Examples of The Laplace Transform

Example 1: Obtain the Laplace transform of $f (t) = δ(t) + 2u(t) − 3e^{−2t}$, $t ≥ 0$
Solution: By the linearity property,
$$\begin{aligned}F(s) &=\mathcal{L}[\delta(t)]+2 \mathcal{L}[u(t)]-3 \mathcal{L}\left[e^{-2 t}\right] \\&=1+2 \frac{1}{s}-3 \frac{1}{s+2}=\frac{s^{2}+s+4}{s(s+2)}\end{aligned}$$
Example 2: Determine the Laplace transform of $ f(t)=t^{2} \sin 2 t u(t) $.
Solution: We know that
$$\mathcal{L}[\sin 2 t]=\frac{2}{s^{2}+2^{2}}$$
Using frequency differentiation,
$$\begin{aligned}F(s)=\mathcal{L}\left[t^{2} \sin 2 t\right] &=(-1)^{2} \frac{d^{2}}{d s^{2}}\left(\frac{2}{s^{2}+4}\right) \\&=\frac{d}{d s}\left(\frac{-4 s}{\left(s^{2}+4\right)^{2}}\right)=\frac{12 s^{2}-16}{\left(s^{2}+4\right)^{3}}\end{aligned}$$
Example 3: Find the Laplace transform of the gate function in Fig. 1.
Fig. 1: The gate function
Solution: We can express the gate function in Fig. $ 1 $ as
Since we know the Laplace transform of $ u(t) $, we apply the time-shift property and obtain
$$G(s)=10\left(\frac{e^{-2 s}}{s}-\frac{e^{-3 s}}{s}\right)=\frac{10}{s}\left(e^{-2 s}-e^{-3 s}\right)$$
Example 4: Calculate the Laplace transform of the periodic function in Fig. 2.
Fig. 2: The gate function
Solution: The period of the function is $ T=2 $.
$$F(s)=\frac{F_{1}(s)}{1-e^{-T s}} \tag{1}$$
To apply Eq. (1), we first obtain the transform of the first period of the function.
$$\begin{aligned}f_{1}(t) &=2 t[u(t)-u(t-1)]=2 t u(t)-2 t u(t-1) \\&=2 t u(t)-2(t-1+1) u(t-1) \\&=2 t u(t)-2(t-1) u(t-1)-2 u(t-1)\end{aligned}$$
Using the time-shift property,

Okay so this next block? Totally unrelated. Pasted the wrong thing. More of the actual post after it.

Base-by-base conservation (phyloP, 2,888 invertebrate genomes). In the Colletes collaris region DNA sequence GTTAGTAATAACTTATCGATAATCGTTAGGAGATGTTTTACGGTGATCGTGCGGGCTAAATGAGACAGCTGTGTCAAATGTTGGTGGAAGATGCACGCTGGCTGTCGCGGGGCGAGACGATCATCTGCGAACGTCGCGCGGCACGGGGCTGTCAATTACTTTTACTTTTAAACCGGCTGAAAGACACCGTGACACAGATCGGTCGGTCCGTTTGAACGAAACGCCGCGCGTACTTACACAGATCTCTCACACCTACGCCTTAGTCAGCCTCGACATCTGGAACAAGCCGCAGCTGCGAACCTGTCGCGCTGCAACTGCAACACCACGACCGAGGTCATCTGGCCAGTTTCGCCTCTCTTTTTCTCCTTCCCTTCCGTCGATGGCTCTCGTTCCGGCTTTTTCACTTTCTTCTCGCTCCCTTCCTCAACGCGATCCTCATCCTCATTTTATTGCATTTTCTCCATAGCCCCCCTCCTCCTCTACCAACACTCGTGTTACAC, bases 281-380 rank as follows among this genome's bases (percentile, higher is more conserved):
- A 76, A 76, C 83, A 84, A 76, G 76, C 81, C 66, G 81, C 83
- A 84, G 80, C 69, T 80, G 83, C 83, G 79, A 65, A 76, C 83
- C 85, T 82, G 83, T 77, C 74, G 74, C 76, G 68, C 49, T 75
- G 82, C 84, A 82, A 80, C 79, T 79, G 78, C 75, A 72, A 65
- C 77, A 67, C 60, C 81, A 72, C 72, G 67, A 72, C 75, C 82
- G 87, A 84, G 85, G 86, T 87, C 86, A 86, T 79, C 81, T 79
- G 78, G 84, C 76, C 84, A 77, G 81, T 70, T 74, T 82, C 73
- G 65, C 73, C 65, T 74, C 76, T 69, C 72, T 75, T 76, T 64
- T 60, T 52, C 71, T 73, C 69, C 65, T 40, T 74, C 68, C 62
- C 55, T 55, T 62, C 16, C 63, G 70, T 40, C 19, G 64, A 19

$$F_{1}(s)=\frac{2}{s^{2}}-2 \frac{e^{-s}}{s^{2}}-\frac{2}{s} e^{-s}=\frac{2}{s^{2}}\left(1-e^{-s}-s e^{-s}\right)$$
Thus, the transform of the periodic function in Fig. $ 1 $ is
$$F(s)=\frac{F_{1}(s)}{1-e^{-T s}}=\frac{2}{s^{2}\left(1-e^{-2 s}\right)}\left(1-e^{-s}-s e^{-s}\right)$$
Example 5: Find the initial and final values of the function whose Laplace transform is
$$H(s)=\frac{20}{(s+3)\left(s^{2}+8 s+25\right)}$$
Solution: Applying the initial-value theorem,
$$\begin{aligned}h(0) &=\lim _{s \rightarrow \infty} s H(s)=\lim _{s \rightarrow \infty} \frac{20 s}{(s+3)\left(s^{2}+8 s+25\right)} \\&=\lim _{s \rightarrow \infty} \frac{20 / s^{2}}{(1+3 / s)\left(1+8 / s+25 / s^{2}\right)}=\frac{0}{(1+0)(1+0+0)}=0\end{aligned}$$
To be sure that the final-value theorem is applicable, we check where the poles of $ H(s) $ are located. The poles of $ H(s) $ are $ s=-3,-4 \pm j 3 $, which all have negative real parts: they are all located on the left half of the $ s $ plane . Hence the final-value theorem applies and
$$\begin{aligned}h(\infty) &=\lim _{s \rightarrow 0} s H(s)=\lim _{s \rightarrow 0} \frac{20 s}{(s+3)\left(s^{2}+8 s+25\right)} \\&=\frac{0}{(0+3)(0+0+25)}=0\end{aligned}$$
Both the initial and final values could be determined from $ h(t) $ if we knew it.